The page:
US GDP growth: US GDP Growth Third Quarter
Published: November 25, 2015
US GDP growth: US GDP Growth Third Quarter, The American economy turned in a better performance last quarter than first thought, expanding at a 2.1 percent rate, the government said on Tuesday.
Nearly all of the improvement was because of revised data on inventories, which showed businesses restocking shelves at a faster pace than the government first estimated. The improvement in inventory levels was offset by a slight downward revision in consumer spending last quarter.
Although well below the 3.9 percent pace of growth recorded in the spring, the economy’s advance was better than the initial 1.5 percent rate for the third quarter that the Commerce Department reported late last month.
Wall Street economists had been expecting the upward revision for gross domestic product, which is the second of three estimates for growth that the government will release. The final set of numbers will come out on Dec. 22.
The tepid pace prompted Jan Hatzius, chief economist at Goldman Sachs, to call this the “tortoise recovery” in a recent note to clients. But that sobriquet does not mean the economy has been uniformly lackluster.
“While this expansion may go uncelebrated, growth in fact has been good enough to achieve a great deal of cumulative progress in the labor market,” he added. “We now expect that the U.S. economy will reach full employment within the next 12 months – the ‘tortoise recovery’ looks to be approaching the finishing line.”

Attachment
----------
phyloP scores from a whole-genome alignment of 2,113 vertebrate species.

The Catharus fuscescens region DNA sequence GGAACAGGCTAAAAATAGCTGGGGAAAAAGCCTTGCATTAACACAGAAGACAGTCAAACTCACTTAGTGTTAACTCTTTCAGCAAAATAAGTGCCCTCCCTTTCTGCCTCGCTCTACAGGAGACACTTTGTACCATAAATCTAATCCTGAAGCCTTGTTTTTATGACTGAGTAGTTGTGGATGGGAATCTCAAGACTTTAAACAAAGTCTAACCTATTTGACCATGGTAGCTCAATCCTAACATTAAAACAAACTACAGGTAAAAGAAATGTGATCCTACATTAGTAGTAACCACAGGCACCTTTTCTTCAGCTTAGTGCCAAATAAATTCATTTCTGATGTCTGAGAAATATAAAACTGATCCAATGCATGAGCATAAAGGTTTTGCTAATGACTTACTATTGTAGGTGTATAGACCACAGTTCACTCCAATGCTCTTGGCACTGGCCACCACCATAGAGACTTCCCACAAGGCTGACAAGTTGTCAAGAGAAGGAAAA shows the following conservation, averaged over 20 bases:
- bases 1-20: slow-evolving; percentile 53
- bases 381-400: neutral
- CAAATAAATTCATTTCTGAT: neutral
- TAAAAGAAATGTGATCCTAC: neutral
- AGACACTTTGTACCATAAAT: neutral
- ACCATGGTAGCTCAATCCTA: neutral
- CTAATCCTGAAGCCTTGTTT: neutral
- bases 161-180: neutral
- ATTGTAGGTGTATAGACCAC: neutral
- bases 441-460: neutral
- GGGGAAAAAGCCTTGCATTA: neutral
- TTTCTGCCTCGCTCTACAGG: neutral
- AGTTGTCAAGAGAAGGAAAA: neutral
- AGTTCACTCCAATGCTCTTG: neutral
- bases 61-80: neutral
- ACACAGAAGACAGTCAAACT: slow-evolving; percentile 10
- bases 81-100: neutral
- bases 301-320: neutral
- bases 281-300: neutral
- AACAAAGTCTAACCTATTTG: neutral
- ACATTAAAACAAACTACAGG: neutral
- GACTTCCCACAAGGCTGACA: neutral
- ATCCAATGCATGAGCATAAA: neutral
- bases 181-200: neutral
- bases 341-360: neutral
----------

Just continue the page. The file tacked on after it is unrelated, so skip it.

As for the third quarter, the more refined inventory numbers provided a lift to growth, but they are likely to slow down reported economic activity in the current fourth quarter as manufacturers and retailers cut back on restocking of warehouses and backroom stores.
“The inventory revision was even bigger than we expected,” said Diane Swonk, chief economist at Mesirow Financial in Chicago.
One mildly downbeat note on Tuesday was an unexpected drop in consumer sentiment this month, with the Conference Board reporting that its index for consumer confidence fell to 90.4 from 99.1 in October. Despite a strong advance in hiring last month, consumers expressed more caution about the job market and future economic conditions in the most recent survey.
Consumer attitudes in the United States should rebound. “U.S. consumers are cash-rich and increasingly secure in their jobs,” said Ian Shepherdson, chief economist at Pantheon Macroeconomics. “Confidence won’t remain at the soft November level.”
Nothing in the latest data is expected to derail plans by Federal Reserve policy makers to raise their benchmark interest rate at their meeting next month. The Fed’s key lever for influencing the economy has been stuck at close to zero since December 2008.
With the unemployment rate falling to 5 percent in October and employers bolstering payrolls by 271,000, Fed officials are likely to conclude when they meet next month that the economy is strong enough to handle the first increase in interest rates in nearly a decade.
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